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Valley Estates, L.P. v. Pangle

Court of Appeals of Arkansas, Division IV

November 12, 2014

VALLEY ESTATES, LIMITED PARTNERSHIP, APPELLANT
v.
R.M. PANGLE and LOIS K. PANGLE, APPELLEES

APPEAL fro THE BAXTER COUNTY CIRCUIT COURT. NO. CV-12-136-3. HONORABLE JOHN R. PUTMAN, JUDGE.

Mitchell, Williams, Selig, Gates & Woodyard, P.L.L.C., by: Alex T. Gray and Brian A. Pipkin, for appellant.

Cooper & Bayless, by: Paul Bayless, for appellees.

KENNETH S. HIXSON, Judge. WHITEAKER and BROWN, JJ., agree.

OPINION

Page 236

KENNETH S. HIXSON, Judge

This case involves the construction of an apartment complex that caused drainage damage to a homeowner's adjacent property. The appellees are R.M. Pangle and Lois K. Pangle, who have lived in their house in Mountain Home since 1974. The appellant is Valley Estates, Limited Partnership. Valley Estates completed construction of the apartments at issue in late 2007. Valley Estates appeals from a judgment in favor of the Pangles, wherein the trial court found that Valley Estates created a nuisance and awarded the Pangles $7087.50 in compensatory damages and $10,000 in punitive damages. Valley Estates' primary argument on appeal is that the Pangles' action was barred by the applicable statute of limitations. We agree, and we reverse and dismiss.

The Pangles initiated this case on June 4, 2012, when they filed a complaint against Valley Estates of Mountain Home Phase II, Limited Partnership, alleging that the construction of the apartment complex caused drainage damage to the Pangles' adjacent property. The Pangles amended their complaint on August 21, 2012, substituting Valley Estates, Limited Partnership as the proper defendant. The Pangles filed a second amended complaint on March 5, 2013, asserting that the construction

Page 237

of the apartment created a nuisance and changed the slope of the terrain, resulting in damage to the Pangles' gravel driveway " every time it rains." The Pangles claimed that their driveway had been damaged more than eighty-seven times since June 2009 by rainfalls of one-half inch or more, and that every time the driveway was damaged the Pangles were forced to repair the driveway at their own expense.

In defending against the Pangles' lawsuit, Valley Estates asserted that the Pangles' claims were barred by the three-year statute of limitations. Valley Estates argued that the Pangles were asserting a permanent nuisance, as opposed to a temporary nuisance, and that the Pangles' cause of action arose upon completion of the construction project in late 2007. Because the Pangles filed their original complaint more than three years later on June 4, 2012, Valley Estates contended that the action was time-barred.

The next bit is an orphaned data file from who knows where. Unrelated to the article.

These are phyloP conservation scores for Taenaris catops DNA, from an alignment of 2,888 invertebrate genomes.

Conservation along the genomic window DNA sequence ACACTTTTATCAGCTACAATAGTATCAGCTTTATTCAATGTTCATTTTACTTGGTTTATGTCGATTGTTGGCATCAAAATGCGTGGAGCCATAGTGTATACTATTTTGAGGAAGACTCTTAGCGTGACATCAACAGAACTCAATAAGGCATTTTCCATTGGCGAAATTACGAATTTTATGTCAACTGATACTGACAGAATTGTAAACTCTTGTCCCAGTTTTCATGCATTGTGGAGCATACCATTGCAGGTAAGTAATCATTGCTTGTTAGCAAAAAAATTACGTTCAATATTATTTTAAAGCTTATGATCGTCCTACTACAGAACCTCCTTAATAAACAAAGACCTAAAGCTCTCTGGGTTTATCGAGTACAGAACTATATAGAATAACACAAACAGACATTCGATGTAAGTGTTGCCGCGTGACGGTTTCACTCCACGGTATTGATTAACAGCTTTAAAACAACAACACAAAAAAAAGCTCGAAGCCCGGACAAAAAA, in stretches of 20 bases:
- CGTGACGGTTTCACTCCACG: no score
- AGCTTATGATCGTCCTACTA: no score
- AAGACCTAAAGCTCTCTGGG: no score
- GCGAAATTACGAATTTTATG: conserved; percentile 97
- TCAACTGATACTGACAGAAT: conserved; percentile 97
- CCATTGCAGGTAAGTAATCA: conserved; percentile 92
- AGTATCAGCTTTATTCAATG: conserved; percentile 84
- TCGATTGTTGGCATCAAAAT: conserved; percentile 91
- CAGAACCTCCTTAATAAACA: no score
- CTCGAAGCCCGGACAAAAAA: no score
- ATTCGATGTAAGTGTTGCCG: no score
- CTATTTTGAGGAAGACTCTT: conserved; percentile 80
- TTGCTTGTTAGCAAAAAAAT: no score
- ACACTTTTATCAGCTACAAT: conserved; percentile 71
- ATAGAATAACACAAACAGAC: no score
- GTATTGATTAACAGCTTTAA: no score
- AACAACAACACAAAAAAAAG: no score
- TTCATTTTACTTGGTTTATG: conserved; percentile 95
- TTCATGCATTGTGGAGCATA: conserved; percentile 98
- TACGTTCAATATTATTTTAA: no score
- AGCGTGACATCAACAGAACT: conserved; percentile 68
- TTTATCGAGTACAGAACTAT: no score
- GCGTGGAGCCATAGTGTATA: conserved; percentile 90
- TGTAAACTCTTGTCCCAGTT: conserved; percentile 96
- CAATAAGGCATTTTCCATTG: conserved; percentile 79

Mr. Pangle testified at the bench trial. He stated that on three occasions during construction of the apartment complex he spoke with supervisors of Valley Estates expressing his concerns about the change in the slope of the terrain. According to Mr. Pangle, the supervisors promised that they would fix the slope but it never happened. Mr. Pangle also stated that, when the apartments were built, Valley Estates installed twenty-one downspouts that drain onto his driveway. Mr. Pangle testified that the project engineer for Valley Estates had promised to take measures to alleviate the drainage problem, but that Valley Estates made no attempt to divert the water.

Mr. Pangle testified that any time it rained any amount, the water would flow from the apartments and wash out his driveway. Mr. Pangle stated that each time his driveway was damaged, he would repair it by rebuilding and grading it with his tractor. Mr. Pangle stated that the drainage issues were probably the worst thing that had ever happened to him, and that the damage occurred with such frequency that his quality of life was adversely affected from losing sleep. He said that he had to repair his driveway just a week before trial.

Ben Strider, an engineer, visually inspected the parties' properties. Mr. Strider testified that the apartment construction plans were not completed properly because there was no ditch behind one of the buildings to prevent water from flowing onto the Pangles' land. Mr. Strider further stated that the drainage problems were exacerbated by downspouts off of the back of the apartment buildings, which are aimed at the Pangles' property without the benefit of an underground ...


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